By popular(ish) demand I’ve published to GitHub a sample that demonstrates using my OAuth 2 Angular plugin (also hosted on GitHub) requesting tokens from IdentityServer3 and using them to access protected Web API resources.

The sample can be found on GitHub and should be pretty easy to get running as long as you have the pre-reqs (npm, git, grunt and bower primarily):

  1. Open the SLN file in Visual Studio and start both projects.
  2. Open a NodeJS command prompt and navigate to the UI folder.
  3. Type “bower install” to install the plugins.
  4. Type “grunt serve” to run the Angular app.

The identity server is prewired with a single user account details as follows:

Username: auser
Password: password

It should be noted that this is illustrative code, particularly in the C# projects, and it’s been written as such. I didn’t want to cloud the example with dependency injectors and other such components.

Thanks to everyone for their comments, questions, and feedback on the plugin both here and on GitHub.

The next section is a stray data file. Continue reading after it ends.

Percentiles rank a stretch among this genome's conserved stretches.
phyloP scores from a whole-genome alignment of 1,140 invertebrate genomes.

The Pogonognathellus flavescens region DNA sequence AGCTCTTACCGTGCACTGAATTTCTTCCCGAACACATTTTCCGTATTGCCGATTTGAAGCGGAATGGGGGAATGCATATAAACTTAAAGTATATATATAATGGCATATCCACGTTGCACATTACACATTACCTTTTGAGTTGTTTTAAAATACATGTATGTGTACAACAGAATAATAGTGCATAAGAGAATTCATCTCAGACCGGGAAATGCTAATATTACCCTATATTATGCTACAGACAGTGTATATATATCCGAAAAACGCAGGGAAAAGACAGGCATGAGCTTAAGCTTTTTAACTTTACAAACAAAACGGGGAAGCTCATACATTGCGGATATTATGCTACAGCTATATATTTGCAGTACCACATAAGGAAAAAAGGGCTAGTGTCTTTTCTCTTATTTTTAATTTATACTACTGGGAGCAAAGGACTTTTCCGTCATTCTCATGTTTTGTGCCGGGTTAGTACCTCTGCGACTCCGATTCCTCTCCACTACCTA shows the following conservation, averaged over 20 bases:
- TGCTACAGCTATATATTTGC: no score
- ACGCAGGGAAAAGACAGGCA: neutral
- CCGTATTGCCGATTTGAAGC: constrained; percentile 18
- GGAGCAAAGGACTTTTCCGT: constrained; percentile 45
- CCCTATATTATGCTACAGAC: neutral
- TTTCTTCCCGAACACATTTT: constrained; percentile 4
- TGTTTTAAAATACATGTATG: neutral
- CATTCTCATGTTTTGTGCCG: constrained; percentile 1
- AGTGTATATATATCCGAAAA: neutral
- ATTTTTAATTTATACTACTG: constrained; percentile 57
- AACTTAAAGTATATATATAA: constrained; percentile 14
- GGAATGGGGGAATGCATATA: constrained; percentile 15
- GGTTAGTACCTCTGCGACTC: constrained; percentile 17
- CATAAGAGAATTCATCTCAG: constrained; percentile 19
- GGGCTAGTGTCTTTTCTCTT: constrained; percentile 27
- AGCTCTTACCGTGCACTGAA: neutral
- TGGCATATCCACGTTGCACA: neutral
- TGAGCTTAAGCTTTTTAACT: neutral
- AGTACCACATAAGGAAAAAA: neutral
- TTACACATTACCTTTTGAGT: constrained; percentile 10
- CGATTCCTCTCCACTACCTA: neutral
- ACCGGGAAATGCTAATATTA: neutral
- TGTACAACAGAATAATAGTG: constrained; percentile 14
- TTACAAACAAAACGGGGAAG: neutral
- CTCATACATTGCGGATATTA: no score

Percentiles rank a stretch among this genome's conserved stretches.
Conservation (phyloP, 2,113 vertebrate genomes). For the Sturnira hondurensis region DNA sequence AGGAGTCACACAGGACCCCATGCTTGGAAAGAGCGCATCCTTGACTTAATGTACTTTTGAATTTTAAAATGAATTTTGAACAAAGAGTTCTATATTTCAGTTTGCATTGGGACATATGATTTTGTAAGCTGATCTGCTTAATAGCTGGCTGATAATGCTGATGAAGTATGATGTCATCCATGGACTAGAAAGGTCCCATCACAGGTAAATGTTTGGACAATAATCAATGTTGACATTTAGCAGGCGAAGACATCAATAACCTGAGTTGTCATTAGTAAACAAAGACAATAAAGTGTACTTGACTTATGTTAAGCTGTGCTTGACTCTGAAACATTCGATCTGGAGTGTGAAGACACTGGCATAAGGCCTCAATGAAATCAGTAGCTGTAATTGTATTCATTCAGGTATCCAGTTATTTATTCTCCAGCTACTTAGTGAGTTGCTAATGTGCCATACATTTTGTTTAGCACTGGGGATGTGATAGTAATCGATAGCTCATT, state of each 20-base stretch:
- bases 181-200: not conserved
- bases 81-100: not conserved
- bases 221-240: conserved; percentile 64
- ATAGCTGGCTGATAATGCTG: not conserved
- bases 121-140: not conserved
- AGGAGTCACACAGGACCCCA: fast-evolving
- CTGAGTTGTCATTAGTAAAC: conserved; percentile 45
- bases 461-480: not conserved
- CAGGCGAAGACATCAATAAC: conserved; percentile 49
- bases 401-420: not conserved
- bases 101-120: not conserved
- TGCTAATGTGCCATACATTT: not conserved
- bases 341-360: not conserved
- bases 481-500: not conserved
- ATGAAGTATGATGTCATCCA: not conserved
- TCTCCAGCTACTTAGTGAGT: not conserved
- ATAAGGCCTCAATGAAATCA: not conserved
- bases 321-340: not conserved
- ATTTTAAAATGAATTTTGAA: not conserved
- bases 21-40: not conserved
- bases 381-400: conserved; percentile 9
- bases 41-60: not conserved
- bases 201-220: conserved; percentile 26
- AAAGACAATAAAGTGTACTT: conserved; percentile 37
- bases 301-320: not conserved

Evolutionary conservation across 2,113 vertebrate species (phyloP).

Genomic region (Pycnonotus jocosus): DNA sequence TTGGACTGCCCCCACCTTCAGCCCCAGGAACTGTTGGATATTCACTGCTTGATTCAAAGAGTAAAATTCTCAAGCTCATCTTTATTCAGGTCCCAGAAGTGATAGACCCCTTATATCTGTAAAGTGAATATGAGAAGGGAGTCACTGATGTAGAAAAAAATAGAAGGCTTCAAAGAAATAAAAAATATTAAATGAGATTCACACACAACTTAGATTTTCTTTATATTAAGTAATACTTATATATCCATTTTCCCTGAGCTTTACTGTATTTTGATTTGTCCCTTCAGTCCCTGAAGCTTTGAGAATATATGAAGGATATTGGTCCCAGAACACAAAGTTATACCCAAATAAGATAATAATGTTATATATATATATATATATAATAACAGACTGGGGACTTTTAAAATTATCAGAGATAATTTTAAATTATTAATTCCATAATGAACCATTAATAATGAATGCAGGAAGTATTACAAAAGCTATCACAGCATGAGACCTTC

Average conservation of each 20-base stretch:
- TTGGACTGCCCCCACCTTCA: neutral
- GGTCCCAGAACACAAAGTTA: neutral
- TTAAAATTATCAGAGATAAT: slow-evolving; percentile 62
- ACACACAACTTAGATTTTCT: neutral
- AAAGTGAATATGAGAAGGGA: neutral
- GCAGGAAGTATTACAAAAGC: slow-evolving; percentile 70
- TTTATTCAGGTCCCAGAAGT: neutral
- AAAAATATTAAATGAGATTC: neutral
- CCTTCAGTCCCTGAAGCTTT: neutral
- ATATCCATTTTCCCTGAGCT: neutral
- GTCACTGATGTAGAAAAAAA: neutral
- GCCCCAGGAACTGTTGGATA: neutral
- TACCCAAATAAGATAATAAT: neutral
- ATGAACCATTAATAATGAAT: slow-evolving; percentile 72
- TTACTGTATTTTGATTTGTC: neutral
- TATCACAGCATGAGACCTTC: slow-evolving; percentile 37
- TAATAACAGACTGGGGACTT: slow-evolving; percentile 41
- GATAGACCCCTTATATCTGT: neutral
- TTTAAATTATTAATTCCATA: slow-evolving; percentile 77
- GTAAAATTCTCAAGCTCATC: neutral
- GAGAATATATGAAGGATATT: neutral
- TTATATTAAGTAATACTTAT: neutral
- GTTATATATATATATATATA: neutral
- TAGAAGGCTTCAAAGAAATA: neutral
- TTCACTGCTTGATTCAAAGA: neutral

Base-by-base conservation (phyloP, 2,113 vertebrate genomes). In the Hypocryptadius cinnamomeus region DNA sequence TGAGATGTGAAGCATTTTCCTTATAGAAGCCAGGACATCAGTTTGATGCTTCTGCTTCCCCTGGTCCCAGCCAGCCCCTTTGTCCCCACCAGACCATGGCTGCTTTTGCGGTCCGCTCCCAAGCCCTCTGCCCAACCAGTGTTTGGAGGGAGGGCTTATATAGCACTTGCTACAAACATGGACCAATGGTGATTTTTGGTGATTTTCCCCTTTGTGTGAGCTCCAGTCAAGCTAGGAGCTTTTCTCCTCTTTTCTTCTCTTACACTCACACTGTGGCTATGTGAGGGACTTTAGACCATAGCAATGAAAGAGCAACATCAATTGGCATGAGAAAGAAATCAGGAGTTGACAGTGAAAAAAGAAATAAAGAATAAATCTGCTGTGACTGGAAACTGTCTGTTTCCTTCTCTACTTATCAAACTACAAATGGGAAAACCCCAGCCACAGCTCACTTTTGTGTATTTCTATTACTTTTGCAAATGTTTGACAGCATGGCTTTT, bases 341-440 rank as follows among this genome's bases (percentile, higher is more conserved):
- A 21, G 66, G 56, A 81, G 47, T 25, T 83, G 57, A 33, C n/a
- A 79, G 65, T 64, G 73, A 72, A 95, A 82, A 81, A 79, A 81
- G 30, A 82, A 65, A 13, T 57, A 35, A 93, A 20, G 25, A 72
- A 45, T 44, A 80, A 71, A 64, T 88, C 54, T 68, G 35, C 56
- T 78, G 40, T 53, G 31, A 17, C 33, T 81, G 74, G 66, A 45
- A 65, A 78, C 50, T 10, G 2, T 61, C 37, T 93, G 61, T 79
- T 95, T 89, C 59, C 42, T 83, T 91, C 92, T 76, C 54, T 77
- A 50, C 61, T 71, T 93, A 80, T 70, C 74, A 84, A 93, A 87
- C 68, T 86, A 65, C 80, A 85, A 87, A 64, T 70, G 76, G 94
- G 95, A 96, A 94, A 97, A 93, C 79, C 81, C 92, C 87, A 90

Authenticating AngularJS against OAuth 2.0 / OpenID Connect

I’ve recently found myself doing quite a bit of work putting in place an STS (Security Token Service) based around the excellent Thinktecture IdentityServer 3. I have a variety of different client types that need to authenticate including JavaScript Single Page Applications using the AngularJS framework.

IdentityServer 3 implements the Open ID Connect protocol for clients to authenticate against, Open ID Connect being an extension to OAuth 2.0.

There’s an existing open source plugin for authenticating with OAuth 2.0 called oauth-ng that utilises the implicit authentication flow that I wanted to use however I wanted some different behaviour and was interested in implementing my own plugin as a learning exercise with the protocol itself and with AngularJS. Massive credit to the author of that plug-in for inspiration and readable code, this is the first non-trivial AngularJS directive I’ve developed and so it was incredibly useful to be able to look at oauth-ng and riff off it’s design. As another reference the Adal-Angular project was also really useful.